Publications - COVID-19
The Latest on Commercial Tenancies
31 March 2020
There have been several developments culminating in the lease moratorium and commercial loan support measures announced yesterday.
Last week, the COVID-19 Legislation Amendment (Emergency Measures) Bill 2020 (NSW) (Bill) was passed last night and received royal assent. This is NSW state legislation.
The Bill provides that regulations MAY provide for certain matters for the purpose of responding to the public health emergency caused by COVID-19 pandemic as follows:
- prohibiting the recovery of possession of premises by a landlord in particular circumstances;
- prohibiting the termination of a lease by a landlord in particular circumstances;
- regulating or preventing a landlord from exercising or enforcing another right in particular circumstances;
- exempting a tenant, or a class of tenants, from the operation of the RLA or any agreement relating to the leasing of premises.
A couple of important points.
- At the time no regulations had been passed. Either enabling legislation or regulations are now imminent.
- Regulations made under the above provision expire 6 months after the regulation commences, unless Parliament resolves an earlier expiry.
- Part 11 applies not only to the RLA but to “any other Act relating to the leasing of premises or land for commercial purposes”. It is therefore possible that the amendment results in a regulation being made under legislation which governs commercial leases or leases not caught by the RLA.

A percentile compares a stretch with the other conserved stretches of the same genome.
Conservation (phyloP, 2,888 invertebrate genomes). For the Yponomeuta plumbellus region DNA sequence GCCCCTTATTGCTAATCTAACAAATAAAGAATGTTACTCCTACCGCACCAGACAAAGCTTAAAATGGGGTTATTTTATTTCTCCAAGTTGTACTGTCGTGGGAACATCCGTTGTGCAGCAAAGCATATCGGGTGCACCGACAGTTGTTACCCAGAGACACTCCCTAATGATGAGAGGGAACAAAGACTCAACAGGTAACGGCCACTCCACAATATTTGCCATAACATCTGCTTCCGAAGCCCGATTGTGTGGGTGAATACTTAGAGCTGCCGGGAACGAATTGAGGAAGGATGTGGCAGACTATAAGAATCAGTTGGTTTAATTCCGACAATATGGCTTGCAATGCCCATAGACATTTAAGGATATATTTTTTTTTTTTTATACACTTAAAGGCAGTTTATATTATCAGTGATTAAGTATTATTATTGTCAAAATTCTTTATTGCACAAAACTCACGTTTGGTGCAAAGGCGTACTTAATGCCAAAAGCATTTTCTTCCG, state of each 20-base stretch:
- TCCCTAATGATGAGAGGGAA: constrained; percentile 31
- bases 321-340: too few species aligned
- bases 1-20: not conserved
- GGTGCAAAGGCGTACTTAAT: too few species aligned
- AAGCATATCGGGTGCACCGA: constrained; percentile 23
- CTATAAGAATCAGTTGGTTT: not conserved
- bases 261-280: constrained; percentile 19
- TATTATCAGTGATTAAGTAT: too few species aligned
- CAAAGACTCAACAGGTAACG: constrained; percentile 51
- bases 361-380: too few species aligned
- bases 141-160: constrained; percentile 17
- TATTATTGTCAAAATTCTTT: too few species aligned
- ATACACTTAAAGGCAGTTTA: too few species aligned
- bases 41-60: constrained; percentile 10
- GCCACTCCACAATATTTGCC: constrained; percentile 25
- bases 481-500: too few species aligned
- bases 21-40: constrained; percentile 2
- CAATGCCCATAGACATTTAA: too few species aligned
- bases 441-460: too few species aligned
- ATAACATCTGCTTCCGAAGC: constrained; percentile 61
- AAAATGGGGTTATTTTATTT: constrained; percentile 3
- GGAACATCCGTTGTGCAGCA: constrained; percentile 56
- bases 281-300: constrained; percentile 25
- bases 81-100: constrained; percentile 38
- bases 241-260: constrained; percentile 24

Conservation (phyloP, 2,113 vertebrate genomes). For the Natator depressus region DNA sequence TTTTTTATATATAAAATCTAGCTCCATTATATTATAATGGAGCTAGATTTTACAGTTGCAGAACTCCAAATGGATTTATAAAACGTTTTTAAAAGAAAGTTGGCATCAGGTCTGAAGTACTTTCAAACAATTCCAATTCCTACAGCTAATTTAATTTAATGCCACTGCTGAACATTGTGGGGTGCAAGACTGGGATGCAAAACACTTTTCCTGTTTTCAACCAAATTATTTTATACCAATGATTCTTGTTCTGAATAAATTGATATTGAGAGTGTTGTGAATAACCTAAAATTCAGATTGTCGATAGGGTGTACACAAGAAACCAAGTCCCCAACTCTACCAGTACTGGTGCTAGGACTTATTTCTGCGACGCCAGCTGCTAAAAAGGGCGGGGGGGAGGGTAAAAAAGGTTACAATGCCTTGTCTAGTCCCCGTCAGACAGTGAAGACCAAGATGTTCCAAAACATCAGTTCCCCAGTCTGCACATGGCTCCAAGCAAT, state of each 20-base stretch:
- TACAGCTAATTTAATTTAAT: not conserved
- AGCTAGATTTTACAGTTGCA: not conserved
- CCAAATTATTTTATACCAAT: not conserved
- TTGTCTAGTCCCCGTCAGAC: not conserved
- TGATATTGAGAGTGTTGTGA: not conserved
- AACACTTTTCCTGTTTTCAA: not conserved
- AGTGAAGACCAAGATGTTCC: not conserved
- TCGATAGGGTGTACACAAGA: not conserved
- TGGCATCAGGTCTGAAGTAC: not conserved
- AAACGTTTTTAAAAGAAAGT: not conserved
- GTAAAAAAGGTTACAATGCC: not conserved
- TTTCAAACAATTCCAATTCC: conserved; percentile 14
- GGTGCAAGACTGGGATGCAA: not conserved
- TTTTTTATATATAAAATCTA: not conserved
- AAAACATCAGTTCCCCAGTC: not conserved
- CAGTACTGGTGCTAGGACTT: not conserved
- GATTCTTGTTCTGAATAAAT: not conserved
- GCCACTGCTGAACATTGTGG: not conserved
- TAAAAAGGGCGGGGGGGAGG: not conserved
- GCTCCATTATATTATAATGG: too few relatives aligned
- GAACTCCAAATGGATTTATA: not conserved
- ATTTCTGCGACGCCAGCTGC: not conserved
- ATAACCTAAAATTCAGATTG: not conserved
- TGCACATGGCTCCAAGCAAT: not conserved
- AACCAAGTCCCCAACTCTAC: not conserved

On Sunday 29 March 2020, the Prime Minister announced that the National Cabinet had agreed that short term intervention is needed for commercial tenancies.
The National Cabinet's expressed desired outcome is that, at the other side of this COVD-19 crisis, a landlord has a tenant in the premises who is paying rent and the tenant has a viable business.
The key principles agreed by the National Cabinet are as follows.
- A six month, temporary moratorium on the eviction of commercial and residential tenants for non payment of rent is to apply to tenancies impacted by rental distress due to the COVID-19 crisis. It appears that “commercial” tenants includes Retail, office and industrial tenants.
- Commercial tenants and landlords are encouraged to sit down together and talk to each other, to find a way through to the other side of this COVID-19 crisis. This includes to agree on rent relief (rent waiver or reductions) for a defined period of time for tenants impacted by the COVID-19 crisis.
- Tenants should be able to terminate leases or seek mediation and/or conciliation on the grounds of financial distress.
- Commercial landlords should ensure any benefits received in respect of their properties are passed onto tenants in proportion to the economic impact caused by the COVID-19 crisis.
- Landlords and tenants not significantly impacted by the COVID-19 crisis are expected to honour their lease and rental arrangements.